Illinois Governor Rod Blagojevich has provoked both umbrage and bemusement during his recent media escapade by wantonly likening himself to, among others, Martin Luther King Jr., Nelson Mandela, Mahatma Gandhi and fictional characters played by Jimmy Stewart and Gary Cooper. While entertaining, his tawdry behavior (and English poetry recitations) has all but squandered what little credibility was left as of his arrest on December 9, 2008. And following in the dubiously illustrious footsteps of Sarah Palin this past fall, he has essentially transformed into a caricature of himself, thus furnishing comedians and commentators with infinite fodder for ridicule. One wonders if this is a new protocol--or perhaps a defense mechanism--for political figures who find themselves in over their heads.
Nevertheless, Blagojevich is an adept politician in some capacities (as indeed is Sarah Palin). This was made abundantly clear during the appointment and eventual swearing-in of Senator Roland Burris this month, wherein an assailed Blagojevich went head-to-head with the top lawmakers of the land and came out on top. It's a shame the governor's eccentricity and braggadocio have now caught up with him. Comparing oneself to King, Mandela, and Gandhi is always a bold move, and in Blagojevich's case, it happens to be obnoxiously cynical and unbefitting. But that's not to say there aren't other historical figures of note with whom he might draw a more appropriate comparison.
My suggestion, if I for some reason found myself in a position to counsel the Illinois governor (and the chance of this is highly unlikely considering he doesn't even listen to his own lawyers), would be to invoke Julius Caesar. King, Mandela, Gandhi...not so much. The rhetorical legerdemain required to pull off such an absurd comparison is, I daresay, too much for even the most convincing of boastful windbags.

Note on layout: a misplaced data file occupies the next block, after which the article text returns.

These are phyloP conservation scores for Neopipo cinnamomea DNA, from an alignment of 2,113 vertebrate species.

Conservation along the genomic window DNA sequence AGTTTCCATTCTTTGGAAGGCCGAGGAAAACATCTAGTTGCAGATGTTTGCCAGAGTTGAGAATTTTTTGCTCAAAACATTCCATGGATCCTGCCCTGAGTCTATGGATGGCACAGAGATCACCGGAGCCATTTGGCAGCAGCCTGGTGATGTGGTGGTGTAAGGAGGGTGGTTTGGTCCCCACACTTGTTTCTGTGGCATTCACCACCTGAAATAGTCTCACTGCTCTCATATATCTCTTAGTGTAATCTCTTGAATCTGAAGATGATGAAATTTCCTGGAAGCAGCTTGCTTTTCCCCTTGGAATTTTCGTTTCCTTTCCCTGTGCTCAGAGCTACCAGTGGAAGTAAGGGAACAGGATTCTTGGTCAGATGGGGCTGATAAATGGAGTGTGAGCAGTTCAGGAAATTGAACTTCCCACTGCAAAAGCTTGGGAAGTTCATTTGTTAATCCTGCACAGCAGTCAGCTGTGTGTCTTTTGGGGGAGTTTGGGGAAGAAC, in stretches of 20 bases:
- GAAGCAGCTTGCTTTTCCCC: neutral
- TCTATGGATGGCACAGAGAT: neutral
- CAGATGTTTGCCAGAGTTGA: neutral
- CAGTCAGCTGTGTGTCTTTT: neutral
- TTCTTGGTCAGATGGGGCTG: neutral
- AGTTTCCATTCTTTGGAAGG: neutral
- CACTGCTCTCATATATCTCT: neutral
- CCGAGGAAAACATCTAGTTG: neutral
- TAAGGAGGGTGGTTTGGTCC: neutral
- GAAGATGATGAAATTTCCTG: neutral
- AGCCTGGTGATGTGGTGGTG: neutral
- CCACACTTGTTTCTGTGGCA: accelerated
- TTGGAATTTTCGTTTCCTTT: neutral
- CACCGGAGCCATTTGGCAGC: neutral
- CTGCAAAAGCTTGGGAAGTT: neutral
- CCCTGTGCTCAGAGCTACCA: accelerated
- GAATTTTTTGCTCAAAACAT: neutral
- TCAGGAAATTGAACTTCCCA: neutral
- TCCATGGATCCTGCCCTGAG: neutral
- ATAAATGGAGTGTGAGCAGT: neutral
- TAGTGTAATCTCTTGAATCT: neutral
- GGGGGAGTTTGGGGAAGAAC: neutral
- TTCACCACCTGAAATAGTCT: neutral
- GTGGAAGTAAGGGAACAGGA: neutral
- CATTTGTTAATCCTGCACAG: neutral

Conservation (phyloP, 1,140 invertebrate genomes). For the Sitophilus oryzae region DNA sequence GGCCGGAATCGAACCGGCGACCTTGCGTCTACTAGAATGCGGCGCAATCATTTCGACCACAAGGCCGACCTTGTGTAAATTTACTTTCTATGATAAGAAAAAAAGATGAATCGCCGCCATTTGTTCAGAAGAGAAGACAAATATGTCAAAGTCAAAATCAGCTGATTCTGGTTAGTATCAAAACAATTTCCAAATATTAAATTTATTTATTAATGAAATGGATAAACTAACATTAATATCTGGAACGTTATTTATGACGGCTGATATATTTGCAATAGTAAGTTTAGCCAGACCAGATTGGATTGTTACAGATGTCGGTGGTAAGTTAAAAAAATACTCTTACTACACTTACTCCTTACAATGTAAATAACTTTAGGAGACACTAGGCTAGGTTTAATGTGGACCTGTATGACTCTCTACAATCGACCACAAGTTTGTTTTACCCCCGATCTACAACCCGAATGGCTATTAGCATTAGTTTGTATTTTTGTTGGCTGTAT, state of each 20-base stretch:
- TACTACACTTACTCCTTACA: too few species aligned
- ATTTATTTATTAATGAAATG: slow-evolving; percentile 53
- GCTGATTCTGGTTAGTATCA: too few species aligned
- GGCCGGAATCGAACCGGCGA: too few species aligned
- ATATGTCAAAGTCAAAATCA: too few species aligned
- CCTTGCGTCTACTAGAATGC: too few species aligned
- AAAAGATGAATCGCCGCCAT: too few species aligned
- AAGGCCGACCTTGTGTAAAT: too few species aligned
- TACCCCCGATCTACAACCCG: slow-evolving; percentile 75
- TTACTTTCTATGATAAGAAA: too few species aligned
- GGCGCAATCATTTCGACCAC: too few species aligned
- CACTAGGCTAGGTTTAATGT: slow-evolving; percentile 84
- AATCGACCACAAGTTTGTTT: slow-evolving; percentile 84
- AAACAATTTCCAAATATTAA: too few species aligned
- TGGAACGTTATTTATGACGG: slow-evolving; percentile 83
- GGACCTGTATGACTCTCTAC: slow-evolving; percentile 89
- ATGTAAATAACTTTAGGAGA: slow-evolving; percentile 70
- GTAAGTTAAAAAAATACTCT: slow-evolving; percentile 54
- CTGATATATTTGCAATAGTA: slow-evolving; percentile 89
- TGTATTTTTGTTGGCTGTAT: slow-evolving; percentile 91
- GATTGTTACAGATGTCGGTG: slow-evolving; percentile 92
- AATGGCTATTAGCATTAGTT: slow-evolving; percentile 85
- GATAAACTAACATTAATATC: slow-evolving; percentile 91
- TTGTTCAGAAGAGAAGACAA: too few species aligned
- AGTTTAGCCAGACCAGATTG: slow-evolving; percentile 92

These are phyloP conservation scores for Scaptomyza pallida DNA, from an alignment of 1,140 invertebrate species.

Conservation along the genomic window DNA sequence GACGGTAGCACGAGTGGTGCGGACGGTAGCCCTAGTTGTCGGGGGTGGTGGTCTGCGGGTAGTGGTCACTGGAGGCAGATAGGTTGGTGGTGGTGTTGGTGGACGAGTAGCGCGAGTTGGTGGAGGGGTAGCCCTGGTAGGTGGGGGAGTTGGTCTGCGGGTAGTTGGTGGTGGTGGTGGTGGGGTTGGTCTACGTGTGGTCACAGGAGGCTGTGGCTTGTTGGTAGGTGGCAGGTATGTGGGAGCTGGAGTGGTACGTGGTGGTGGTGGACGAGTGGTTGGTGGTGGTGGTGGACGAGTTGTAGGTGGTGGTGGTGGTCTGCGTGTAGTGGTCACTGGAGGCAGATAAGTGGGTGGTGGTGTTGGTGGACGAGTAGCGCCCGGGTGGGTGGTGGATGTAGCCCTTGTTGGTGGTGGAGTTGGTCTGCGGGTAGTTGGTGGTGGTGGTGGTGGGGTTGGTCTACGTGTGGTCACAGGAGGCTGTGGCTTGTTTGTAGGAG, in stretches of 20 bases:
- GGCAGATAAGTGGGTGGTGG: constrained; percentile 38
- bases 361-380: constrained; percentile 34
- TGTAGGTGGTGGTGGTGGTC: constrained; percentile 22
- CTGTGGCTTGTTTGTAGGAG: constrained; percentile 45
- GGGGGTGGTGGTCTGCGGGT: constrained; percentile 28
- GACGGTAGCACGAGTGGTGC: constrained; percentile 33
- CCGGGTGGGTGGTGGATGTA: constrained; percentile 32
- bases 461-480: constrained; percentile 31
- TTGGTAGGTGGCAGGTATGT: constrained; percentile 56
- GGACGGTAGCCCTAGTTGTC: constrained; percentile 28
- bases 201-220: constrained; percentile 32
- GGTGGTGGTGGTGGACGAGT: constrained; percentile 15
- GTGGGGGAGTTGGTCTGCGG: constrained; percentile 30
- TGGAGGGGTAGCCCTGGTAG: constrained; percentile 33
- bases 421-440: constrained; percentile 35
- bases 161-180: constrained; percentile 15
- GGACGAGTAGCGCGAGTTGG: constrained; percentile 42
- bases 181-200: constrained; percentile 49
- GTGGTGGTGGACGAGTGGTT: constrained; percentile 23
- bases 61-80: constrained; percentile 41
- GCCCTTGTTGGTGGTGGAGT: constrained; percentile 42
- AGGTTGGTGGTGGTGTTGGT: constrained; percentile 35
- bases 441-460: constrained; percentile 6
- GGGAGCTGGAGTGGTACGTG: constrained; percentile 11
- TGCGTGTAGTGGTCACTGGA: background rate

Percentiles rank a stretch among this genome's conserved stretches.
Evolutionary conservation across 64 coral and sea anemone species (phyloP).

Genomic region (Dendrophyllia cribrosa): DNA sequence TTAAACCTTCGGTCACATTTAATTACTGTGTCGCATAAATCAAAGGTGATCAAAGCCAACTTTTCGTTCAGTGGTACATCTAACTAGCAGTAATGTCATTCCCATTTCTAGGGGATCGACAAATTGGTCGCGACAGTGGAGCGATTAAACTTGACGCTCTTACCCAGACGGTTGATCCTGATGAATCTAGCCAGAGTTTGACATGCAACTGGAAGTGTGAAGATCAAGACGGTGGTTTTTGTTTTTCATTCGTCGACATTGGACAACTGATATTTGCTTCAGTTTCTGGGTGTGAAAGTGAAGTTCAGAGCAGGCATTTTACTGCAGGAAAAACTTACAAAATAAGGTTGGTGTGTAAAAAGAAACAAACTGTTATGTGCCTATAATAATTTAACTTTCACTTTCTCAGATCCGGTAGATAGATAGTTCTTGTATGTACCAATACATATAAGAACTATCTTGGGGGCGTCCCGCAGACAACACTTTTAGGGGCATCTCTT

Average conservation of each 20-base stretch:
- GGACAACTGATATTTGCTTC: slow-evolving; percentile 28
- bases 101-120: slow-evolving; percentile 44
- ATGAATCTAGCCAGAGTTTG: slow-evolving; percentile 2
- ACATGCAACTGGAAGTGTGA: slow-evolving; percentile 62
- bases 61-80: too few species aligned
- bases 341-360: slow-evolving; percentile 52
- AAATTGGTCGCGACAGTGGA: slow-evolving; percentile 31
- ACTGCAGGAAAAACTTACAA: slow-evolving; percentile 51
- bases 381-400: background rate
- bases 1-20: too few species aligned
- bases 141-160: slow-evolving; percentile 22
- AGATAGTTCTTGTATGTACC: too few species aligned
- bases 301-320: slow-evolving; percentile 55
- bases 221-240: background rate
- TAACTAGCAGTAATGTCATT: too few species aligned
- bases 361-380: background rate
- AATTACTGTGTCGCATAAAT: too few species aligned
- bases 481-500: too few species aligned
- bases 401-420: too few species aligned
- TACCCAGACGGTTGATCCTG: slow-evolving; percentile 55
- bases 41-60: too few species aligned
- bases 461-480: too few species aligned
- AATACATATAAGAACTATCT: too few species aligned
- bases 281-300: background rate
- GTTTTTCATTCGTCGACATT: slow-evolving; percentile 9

But Caesar, now that's something Blago could potentially spin; he need only substitute Shakespeare for Kipling and retain his penchant for the dramatic, which would come with the territory anyway. The narrative, or at least his version of it, fits perfectly. He rose up in defiance of his adversaries and emerged victorious, only to later be the victim of a Senatorial conspiracy at home. He enjoyed popularly with the citizenry, only to later lose favor for abuses of power. In his final stand, he decries the legislature while still insisting on his loyalty to the people who no longer hold him in any meaningful esteem. And tragically, his cries go unheeded.
Despite Harry Reid and his fellow optimates' best efforts a few weeks ago, there was simply no way to block Burris--and all that he symbolizes for Blagojevich's political sovereignty. But now it is Blagojevich who, as he readily admits, is completely powerless. We are, as it were, in the midst of the Ides of March, and the tragic hero will soon be vanquished to the dustbin of political history. If only he had invoked Caesar from the start, instead of civil rights heroes whose legacies are so sacred to so many, perhaps he could go down more gracefully (or at least less offensively). Perhaps then some might even have proclaimed, "This was the noblest Roman of them all". But alas, surely that is impossible now.